Updates to our Terms of Use

We are updating our Terms of Use. Please carefully review the updated Terms before proceeding to our website.

Saturday, May 25, 2024 | Back issues
Courthouse News Service Courthouse News Service

Trump Sticks to Pro-Business Message in Boeing Appearance

NORTH CHARLESTON, S.C. (CN) - President Donald Trump visited Boeing's massive passenger aircraft production facility on Friday, delivering a pro-business and pro-worker message that was long on patriotism and steered clear of the many controversies dogging his administration.

Trump, en route to Mar-a-Lago, the Palm Beach, Florida, home he calls the winter White House, stopped at the Boeing North Charleston to help celebrate the debut of the aerospace giant's 787-10 Dreamliner. His brief, tightly scheduled visit lasted just about two hours and public comments, a brief 10-15 minutes. It included a private tour of the North Charleston facility conducted by Boeing CEO Dennis Muilenburg.

The president was accompanied aboard Air Force One on his flight to Charleston International Airport by his daughter Ivanka Trump and her husband, Trump senior adviser Jared Kushner, and White House Chief of State Reince Priebus.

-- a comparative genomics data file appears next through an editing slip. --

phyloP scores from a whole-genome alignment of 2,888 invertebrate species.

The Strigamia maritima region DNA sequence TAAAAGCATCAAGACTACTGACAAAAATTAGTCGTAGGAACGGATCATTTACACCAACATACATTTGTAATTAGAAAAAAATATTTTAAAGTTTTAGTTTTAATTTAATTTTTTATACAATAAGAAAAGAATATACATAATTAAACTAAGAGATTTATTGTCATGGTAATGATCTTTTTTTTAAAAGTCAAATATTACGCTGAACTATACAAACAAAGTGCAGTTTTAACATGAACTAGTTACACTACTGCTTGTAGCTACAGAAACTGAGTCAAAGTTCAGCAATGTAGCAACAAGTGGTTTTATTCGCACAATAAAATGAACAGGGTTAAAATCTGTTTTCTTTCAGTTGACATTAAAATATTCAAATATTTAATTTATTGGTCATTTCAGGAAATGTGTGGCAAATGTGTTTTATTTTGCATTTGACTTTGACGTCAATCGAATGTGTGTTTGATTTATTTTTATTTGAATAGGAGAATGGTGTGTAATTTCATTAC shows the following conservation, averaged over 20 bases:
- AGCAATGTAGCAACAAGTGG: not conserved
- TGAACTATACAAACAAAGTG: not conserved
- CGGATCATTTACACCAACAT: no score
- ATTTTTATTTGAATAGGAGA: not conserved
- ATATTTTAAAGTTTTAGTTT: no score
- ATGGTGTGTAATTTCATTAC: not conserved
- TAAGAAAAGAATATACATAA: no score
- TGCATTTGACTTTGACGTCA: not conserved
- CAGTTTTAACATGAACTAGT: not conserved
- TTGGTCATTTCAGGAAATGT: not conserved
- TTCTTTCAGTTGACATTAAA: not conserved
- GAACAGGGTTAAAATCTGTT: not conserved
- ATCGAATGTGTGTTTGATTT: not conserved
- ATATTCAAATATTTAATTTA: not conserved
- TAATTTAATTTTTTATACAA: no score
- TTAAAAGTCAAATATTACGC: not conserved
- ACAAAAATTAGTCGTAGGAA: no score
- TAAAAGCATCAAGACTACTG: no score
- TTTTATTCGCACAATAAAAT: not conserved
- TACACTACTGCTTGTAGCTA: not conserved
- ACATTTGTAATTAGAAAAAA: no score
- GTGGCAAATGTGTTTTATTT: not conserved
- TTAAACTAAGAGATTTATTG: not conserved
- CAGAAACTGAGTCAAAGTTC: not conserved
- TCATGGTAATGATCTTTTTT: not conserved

The airport is directly adjacent to the Boeing plant.

He was greeted in North Charleston by Gov. Henry McMaster and his wife, Peggy, Rep. Mark Sanford, and Rep. Joe Wilson.

As Trump toured the facility, an estimated crowd of 5,000 waited patiently in a huge aircraft assembly room, periodically cheering the self-congratulatory Boeing videos showing on big screens at either side of the expanse and waving signs that read "South Carolina Loves President Trump."

And then it was showtime. As Trump waited just offstage, the massive doors of the assembly building were rolled aside, with the crowd first catching a glimpse of Air Force One, and then, in the foreground, the new 787-10.

Although almost everyone in the crowd had a hand in building the aircraft, the assembled workers broke into sustained applause as the new plane came fully into view. Then, just as their cheers began to subside, Muilenburg welcomed the president and a recording of "Hail to The Chief" played.

As Trump took the stage with a wave to the crowd and a smile, a number of the reporters on hand readied themselves who what they imagined would be a repeated of the White House press conference that had occurred 24 hours earlier, when the president bounded from topic to topic and frequently crossed swords with members of the press.

But fiery Donald Trump was nowhere in evidence Friday, and his only parenthetical thought came early, when he recalled how well he did in the South Carolina primary last year.

"We came down here and they said it was going to be tough, and we won in a landslide," he said.

In fact, Trump did enjoy a commanding victory in South Carolina, garnering 32 percent of the vote, but besting his nearest opponent, Sen. Ted Cruz, by some 10 percentage points.